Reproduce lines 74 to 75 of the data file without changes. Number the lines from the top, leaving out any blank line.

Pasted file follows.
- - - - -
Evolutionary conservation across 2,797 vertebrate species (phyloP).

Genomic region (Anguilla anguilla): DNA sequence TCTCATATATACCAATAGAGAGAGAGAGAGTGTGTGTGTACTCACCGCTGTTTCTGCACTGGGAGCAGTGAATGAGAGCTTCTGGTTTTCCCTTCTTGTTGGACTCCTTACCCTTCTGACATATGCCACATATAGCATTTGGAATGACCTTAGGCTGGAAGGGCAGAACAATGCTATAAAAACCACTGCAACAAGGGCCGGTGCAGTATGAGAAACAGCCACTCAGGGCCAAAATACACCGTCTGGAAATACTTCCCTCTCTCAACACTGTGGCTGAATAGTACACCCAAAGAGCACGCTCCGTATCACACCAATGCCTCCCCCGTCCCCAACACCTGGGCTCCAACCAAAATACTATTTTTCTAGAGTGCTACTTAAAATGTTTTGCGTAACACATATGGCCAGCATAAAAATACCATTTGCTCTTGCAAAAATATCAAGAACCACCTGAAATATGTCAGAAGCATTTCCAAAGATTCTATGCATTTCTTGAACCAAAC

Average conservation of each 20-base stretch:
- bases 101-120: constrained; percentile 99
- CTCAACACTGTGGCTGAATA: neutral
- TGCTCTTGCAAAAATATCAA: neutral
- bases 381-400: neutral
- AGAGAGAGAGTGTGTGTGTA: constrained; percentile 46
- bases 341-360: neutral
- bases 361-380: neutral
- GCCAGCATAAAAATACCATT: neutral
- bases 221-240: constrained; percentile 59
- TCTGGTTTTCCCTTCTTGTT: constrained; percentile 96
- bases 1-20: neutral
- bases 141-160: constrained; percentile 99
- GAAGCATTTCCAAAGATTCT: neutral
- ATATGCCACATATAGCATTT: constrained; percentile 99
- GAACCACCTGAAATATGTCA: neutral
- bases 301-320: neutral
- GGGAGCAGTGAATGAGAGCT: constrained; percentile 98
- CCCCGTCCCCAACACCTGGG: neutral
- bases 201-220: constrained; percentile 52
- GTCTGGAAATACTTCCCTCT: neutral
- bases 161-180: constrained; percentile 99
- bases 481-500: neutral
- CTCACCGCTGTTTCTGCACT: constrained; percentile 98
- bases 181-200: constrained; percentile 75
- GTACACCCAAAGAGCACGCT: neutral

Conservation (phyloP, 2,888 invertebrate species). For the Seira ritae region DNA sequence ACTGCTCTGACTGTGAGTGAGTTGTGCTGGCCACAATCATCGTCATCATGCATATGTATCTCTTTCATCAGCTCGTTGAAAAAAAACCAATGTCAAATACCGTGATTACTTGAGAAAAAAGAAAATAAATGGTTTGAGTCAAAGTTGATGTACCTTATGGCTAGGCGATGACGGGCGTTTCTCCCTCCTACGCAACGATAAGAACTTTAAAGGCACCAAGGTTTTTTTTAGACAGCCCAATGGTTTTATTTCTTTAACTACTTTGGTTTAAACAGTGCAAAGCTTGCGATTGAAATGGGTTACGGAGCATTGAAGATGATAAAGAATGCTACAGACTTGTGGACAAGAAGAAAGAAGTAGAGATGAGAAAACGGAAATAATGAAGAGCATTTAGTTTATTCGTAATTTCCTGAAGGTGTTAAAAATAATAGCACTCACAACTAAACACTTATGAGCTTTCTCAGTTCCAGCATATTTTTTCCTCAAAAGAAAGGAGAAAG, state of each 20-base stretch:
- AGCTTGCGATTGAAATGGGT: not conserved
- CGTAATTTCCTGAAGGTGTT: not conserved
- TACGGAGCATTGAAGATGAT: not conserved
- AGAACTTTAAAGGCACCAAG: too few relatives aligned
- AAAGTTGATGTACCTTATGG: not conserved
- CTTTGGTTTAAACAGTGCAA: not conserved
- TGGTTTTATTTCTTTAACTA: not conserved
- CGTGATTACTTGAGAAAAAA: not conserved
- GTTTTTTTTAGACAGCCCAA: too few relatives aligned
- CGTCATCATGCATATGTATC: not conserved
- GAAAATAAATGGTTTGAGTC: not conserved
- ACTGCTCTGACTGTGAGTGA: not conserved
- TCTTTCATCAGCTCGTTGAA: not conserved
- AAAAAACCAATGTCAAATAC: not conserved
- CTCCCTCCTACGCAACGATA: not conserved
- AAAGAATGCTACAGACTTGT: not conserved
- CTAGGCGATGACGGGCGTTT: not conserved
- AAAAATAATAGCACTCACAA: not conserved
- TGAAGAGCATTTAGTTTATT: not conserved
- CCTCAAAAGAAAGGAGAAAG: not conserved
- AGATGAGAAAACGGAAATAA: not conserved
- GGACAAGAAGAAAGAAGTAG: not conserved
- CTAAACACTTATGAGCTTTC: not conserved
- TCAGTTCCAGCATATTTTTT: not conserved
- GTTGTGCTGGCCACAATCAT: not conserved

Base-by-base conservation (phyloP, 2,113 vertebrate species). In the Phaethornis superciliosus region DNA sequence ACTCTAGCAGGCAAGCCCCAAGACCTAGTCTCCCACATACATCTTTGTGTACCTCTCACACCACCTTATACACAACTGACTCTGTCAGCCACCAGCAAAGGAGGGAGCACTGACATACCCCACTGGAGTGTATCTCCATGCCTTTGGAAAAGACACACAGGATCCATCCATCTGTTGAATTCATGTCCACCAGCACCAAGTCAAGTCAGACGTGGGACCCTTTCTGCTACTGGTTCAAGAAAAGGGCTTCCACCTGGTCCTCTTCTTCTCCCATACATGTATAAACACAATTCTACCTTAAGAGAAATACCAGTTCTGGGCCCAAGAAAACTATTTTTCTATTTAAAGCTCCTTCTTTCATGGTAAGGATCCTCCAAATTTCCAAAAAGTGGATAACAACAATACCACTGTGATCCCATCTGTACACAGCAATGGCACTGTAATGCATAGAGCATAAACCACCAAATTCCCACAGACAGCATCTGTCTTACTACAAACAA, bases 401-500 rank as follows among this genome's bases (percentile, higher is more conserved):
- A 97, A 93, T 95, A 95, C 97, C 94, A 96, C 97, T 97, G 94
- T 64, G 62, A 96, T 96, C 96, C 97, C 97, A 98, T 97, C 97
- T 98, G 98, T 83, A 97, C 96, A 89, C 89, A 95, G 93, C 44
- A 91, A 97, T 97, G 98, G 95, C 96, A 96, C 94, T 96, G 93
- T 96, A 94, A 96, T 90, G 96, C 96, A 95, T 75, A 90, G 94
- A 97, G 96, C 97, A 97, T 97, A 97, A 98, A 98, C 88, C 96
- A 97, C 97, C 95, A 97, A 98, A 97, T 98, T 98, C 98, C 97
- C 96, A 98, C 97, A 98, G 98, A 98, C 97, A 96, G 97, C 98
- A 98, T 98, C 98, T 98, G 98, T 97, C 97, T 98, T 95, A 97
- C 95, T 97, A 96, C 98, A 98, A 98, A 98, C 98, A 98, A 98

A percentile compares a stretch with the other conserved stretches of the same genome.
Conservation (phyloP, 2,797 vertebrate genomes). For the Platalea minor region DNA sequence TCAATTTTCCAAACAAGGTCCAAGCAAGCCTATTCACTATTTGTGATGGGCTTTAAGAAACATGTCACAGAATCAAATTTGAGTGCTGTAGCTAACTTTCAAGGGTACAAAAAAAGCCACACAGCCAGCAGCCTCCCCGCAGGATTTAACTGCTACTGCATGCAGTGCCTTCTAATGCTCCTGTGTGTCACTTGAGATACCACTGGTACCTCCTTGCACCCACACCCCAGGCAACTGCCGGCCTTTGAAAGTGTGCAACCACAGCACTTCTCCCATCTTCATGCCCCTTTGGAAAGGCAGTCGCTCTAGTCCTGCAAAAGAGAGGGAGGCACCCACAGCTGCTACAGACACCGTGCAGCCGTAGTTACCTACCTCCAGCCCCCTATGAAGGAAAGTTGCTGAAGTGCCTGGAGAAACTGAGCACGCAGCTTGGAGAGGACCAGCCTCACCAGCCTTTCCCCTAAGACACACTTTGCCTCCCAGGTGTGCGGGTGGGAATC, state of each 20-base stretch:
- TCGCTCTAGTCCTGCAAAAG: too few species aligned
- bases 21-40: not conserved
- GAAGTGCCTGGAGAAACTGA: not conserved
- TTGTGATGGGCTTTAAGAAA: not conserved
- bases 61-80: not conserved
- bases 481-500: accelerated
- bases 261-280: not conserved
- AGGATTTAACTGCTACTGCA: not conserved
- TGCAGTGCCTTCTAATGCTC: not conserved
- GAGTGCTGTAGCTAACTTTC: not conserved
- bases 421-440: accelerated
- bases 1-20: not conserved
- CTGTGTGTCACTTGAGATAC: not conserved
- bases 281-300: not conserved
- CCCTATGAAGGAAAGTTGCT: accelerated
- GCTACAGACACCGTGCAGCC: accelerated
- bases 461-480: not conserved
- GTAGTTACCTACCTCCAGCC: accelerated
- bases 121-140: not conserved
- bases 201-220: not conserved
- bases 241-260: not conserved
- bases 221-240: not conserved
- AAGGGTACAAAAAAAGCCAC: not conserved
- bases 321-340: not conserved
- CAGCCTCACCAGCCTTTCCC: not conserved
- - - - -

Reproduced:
- bases 261-280: not conserved
- AGGATTTAACTGCTACTGCA: not conserved